• Bernie would have had to apologize to Fisher regardless of King’s tweets. What King did was turn this small, regional story into national news because of his relationship with Fisher and the Rams.

There. That is my list. I love Bernie, I like Jeff Fisher, and I have always enjoyed Peter King’s work. None of those things change. Although, in this particular case, I think King is the only guy who deserves the proverbial fist of rage.

King had no involvement in anything, and only opened his mouth because his boy Jeff Fisher had a tizzy. I can understand Fisher’s actions because a coach sticks up for his team. I can understand Bernie’s commentary because he’s a colorful, brutally honest, Cleveland guy. I can understand Joe Banner’s solution because he wants to keep St. Louis in the Browns’ good graces. I cannot understand why Peter King had to throw his considerable weight into the ring and crack a drunk joke about a guy whose had more concussions than Caligula had concubines.

Eh, King was probably just so excited over his fourth rack of ribs that night that the euphoria got to his head and he didn’t know what he was tweeting. Get it? He’s fat.

And Peter, I’ll apologize when you do.

{UPDATE 8/13/2013 7:18 AM}

Peter King tweeted that he was going to apologize.

THIS is what was actually buried on the last page of his MMQB:

Kosar’s a good guy, and I have always liked him. But I found the comments pretty far over the top and asked rhetorically, on Twitter, whether Kosar had been drinking. Which brought on a raft of criticism from the Twitterverse, saying I’d gone over the top. I don’t think I was over the top, but many of you felt I’d gone too far given the sea of trouble Kosar has had in his personal life. (None of which, from what I can tell, involve treatment for alcohol, or any admission of alcoholism.) My point was, I think there’s a way to be critical of players and teams, and analysts should definitely do that. But Kosar went too far, in my opinion. And not just mine. Kosar called Rams coach Jeff Fisher Sunday to apologize, and Browns CEO Joe Banner said Sunday the Browns “don’t condone the personal and unprofessional approach” Kosar used.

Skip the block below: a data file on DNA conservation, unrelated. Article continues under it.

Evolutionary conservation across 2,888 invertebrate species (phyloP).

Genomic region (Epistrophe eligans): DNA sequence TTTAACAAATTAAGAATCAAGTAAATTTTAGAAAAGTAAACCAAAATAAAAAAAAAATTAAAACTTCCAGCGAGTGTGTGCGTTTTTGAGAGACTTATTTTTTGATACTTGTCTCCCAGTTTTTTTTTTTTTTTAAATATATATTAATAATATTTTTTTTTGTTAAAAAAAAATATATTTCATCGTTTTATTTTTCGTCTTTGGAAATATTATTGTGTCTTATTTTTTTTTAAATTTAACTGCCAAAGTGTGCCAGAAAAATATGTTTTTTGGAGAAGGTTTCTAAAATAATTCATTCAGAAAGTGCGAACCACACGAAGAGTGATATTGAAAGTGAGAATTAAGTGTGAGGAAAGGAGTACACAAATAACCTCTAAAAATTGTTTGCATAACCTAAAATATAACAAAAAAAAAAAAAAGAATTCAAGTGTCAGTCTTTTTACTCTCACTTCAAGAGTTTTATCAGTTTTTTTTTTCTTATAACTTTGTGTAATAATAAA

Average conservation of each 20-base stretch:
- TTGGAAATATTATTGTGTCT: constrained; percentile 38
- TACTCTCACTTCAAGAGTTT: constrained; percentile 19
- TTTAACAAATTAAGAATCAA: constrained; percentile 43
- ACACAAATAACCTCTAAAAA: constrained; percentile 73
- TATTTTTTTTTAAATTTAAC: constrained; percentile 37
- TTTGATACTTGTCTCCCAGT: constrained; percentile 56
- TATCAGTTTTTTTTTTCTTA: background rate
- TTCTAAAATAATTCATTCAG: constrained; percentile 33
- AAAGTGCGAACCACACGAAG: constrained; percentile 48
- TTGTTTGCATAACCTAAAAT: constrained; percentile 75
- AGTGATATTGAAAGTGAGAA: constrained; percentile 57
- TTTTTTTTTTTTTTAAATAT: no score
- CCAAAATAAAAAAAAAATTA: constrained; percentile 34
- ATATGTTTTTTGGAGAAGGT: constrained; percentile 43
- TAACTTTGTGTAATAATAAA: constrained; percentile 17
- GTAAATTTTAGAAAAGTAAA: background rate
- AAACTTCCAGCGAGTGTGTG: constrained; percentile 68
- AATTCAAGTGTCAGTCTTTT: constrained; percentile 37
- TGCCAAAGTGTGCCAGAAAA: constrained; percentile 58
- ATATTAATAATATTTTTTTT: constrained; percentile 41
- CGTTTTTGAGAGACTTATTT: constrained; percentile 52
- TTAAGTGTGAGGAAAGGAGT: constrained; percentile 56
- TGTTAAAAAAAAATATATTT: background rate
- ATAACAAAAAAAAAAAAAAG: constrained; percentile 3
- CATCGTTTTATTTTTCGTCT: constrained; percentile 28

We’ll see what ends up in Tuesday’s MMQB column, as it hasn’t been posted at the time of this update.

{UPDATE 8/13/2013 1:36 PM}

Peter King apologized in his Tuesday MMQB Mailbag column.

I was at the Rams’ headquarters Saturday on my tour of training camps, but I didn’t hear about the story till the evening, when The MMQB team was en route to the next stop, Kansas City. I found Kosar’s comments to be over the top—very surprising for a former NFL quarterback who was watching the first preseason game. Saying the parents of the players would be embarrassed if they were watching? And the religion reference? I thought it was wrong. And so I tweeted, “My question for Kosar after comments in Cle-STL preseason game: Were you drinking? Good guy. But waaay over the top here.”

I was trying to be funny in an unfunny situation. Of course, I didn’t think Kosar had been drinking. It was hyperbole. I should have just said, “What were you thinking?”

On Sunday, the Browns stated that they “don’t condone the personal and unprofessional approach’’ Kosar used in the game. Kosar called Rams coach Jeff Fisher and apologized for what he’d said.

I thought it was over—but the Twitterverse didn’t. You slammed me for asking Kosar the drinking question, for being Fisher’s lackey, for having the same agent (Marvin Demoff) as Fisher. My first reaction was: Kosar’s the one who erred here. I’ll be damned if I’ll admit I was wrong. But after being off the grid for most of Monday at Vikings’ camp, the more I thought about it, the more I started thinking I was just as wrong for jumping on Kosar with a bad joke that some would take as me accusing him of drinking during the game. And so, Monday evening, I tweeted that I was wrong for an insensitive tweet—and I was. No excuses. I could have been critical of Kosar without being crass. Altogether my fault.